Chris Willis to bike across the country to raise money for public education
BGSU associate professor wants to thank K-12 teachers, administrators and staff for their resilience during COVID
By Bob Cunningham ’18
Dr. Chris Willis has big plans this summer. He is going to ride his bike across the United States to raise money for public education.
Willis, associate professor in Bowling Green State University’s College of Education and Human Development, plans to traverse the Northern Tier Route by the Adventure Cycling Association, beginning in Anacortes, Washington, on June 7 and ending in Bar Harbor, Maine, on Aug. 2.
Willis’ goal is to raise $51,000 for public education — $1,000 for each of the 51 school districts he plans to stay in during his transcontinental journey that will total nearly 4,300 miles over the course of 57 days with a stop in Bowling Green on July 17.
“We've just come through this global pandemic and watched what public schools have done to support families, to support kids and to support communities,” Willis said. “This is a chance to say thanks for the public good that public schools do every day to move their local communities forward and make an impact on their lives. I view these 51 school districts as kind of a representation of all the school districts in the country for anyone to be able to say thank you to.”
Willis, who also is the doctoral program coordinator in the School of Educational Foundations, Leadership and Policy’s Leadership Studies program, said he got into cycling as a younger man and really has gotten back into the sport over the past five years.
“We couldn’t be more proud of our faculty when they take the University’s mission to heart on such a personal journey,” said Dr. Joe B. Whitehead Jr., provost and senior vice president for Academic and Student affairs. “We will be rooting for Dr. Chris Willis as he cycles across the country to raise funds for public education.”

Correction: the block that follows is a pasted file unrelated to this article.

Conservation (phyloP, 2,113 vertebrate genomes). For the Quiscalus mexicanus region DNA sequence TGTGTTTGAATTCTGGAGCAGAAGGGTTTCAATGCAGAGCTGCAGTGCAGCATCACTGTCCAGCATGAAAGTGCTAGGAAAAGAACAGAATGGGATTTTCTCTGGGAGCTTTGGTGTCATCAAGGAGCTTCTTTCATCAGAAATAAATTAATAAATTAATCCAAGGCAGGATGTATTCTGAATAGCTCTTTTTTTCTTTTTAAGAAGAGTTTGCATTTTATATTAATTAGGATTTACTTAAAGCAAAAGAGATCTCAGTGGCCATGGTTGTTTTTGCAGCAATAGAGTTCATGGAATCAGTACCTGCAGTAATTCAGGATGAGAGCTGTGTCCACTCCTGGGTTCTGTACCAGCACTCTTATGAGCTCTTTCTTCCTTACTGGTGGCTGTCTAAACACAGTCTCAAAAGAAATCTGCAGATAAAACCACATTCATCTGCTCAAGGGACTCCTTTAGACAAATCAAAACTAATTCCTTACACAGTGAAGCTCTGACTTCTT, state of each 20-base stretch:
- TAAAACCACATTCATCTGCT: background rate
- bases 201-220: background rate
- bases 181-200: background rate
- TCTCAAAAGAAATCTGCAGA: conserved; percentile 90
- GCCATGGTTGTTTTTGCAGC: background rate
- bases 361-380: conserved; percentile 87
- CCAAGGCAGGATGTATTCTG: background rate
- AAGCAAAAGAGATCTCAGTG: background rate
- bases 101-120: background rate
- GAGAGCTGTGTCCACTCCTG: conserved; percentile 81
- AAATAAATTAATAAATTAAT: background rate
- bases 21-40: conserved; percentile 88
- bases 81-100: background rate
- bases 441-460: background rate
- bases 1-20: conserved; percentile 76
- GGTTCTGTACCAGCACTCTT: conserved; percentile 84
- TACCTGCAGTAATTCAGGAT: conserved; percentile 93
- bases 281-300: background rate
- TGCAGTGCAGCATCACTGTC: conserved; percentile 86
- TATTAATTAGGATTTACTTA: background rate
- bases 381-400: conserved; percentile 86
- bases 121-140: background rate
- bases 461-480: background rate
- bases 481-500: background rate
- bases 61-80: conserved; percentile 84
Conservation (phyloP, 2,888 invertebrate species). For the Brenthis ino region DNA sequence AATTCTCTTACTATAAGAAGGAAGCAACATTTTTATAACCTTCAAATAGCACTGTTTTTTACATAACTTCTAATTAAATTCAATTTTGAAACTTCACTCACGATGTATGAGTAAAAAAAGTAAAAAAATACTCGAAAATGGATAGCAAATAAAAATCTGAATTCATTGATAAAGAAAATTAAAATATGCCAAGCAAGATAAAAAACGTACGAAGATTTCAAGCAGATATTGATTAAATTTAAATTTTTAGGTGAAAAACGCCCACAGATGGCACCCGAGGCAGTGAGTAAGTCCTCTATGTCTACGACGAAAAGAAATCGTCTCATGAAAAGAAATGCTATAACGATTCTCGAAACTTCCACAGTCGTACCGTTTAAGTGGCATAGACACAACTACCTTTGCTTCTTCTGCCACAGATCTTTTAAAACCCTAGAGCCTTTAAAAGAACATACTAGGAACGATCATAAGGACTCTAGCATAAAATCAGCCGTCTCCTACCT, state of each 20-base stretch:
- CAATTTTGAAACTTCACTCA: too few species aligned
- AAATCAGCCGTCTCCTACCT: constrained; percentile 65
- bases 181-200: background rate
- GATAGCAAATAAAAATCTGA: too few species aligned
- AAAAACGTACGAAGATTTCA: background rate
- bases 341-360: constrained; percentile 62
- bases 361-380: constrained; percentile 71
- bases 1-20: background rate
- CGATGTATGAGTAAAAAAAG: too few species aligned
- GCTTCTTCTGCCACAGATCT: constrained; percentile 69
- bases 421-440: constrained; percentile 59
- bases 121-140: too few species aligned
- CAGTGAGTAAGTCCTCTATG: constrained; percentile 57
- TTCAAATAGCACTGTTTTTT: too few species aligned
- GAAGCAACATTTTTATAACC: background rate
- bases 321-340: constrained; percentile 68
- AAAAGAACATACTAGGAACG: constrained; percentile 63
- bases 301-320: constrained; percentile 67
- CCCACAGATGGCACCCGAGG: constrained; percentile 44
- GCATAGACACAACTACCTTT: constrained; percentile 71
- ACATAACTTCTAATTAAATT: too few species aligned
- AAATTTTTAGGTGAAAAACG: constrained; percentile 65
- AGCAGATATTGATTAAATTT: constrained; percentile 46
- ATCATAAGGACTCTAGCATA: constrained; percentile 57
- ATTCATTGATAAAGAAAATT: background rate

“A bunch of friends and I would do four- or five-day trips, and there was a group of them that wanted to do a cross-country ride,” he said. “I had the chance to do it and didn’t — and it's kind of been a lingering thing for me. When I got back into cycling, I put this on my list of things I wanted to make happen.
“Since then, I've been working to get everything aligned and ready to go — physically, mentally and financially — to actually make the trip happen.”
Willis was challenged by a family member to use the trip for public good, and he decided on something personal for his journey.
“It didn't take a long time for me to come to public schools because my entire professional life has been inside public schools, either K-12 or higher ed and my family education is kind of our family business — from my grandparents’ generation to my kids’ generation; I have nieces and nephews that have all worked in public education. My family itself has between 250 and 300 years of public school service, so it was easy for me to think about public schools.
“I know that we're not going to raise enough money to solve any budget problems or anything in donations. It’s just a chance to say thanks.”
Willis plans to make regular social media posts about his progress across the country, which also can be followed on a digital map.
“I will have a permanent link to my bike computer, which is a GPS unit,” Willis said. “Each day, you can kind of see where my blue dot is on the map — as long as I have a cell signal.”
He said he’s mentally and physically prepared for the trip.
“It's probably just been in the last few weeks, that I have finally felt ready, and I've gone from being really kind of nervous about it to feeling very comfortable with it,” Willis said. “It's going to be 80 to 90 miles a day. Mountain days will be shorter and on flat days, you hope, with the wind at my back, I’ll be able to go longer.”
Willis also is looking forward to gaining a new perspective about the country over the course of his nearly two-month trip.
“I've not ridden in the majority of the states that I'm going to ride in, which is exciting because you just experience a place very differently when you're traveling at 15 to 20 miles an hour,” he said. “You’re exposed and open to the all the smells and sounds and the elements that place brings compared to being locked up in a car. It's just a very intimate and different experience.”
Willis’ youngest son, George, who just finished his freshman year in college, is going to drive support so he won't have to carry any gear on his bike.
“It will be just me and what I need for the day on my bike,” Willis said, “and we're going to do a lot of camping along the way. George is going to set up camp each day and also get the chance to see the country at 80, 90 miles at a time. I'm excited to be able to share this adventure with him and to explore the country together.”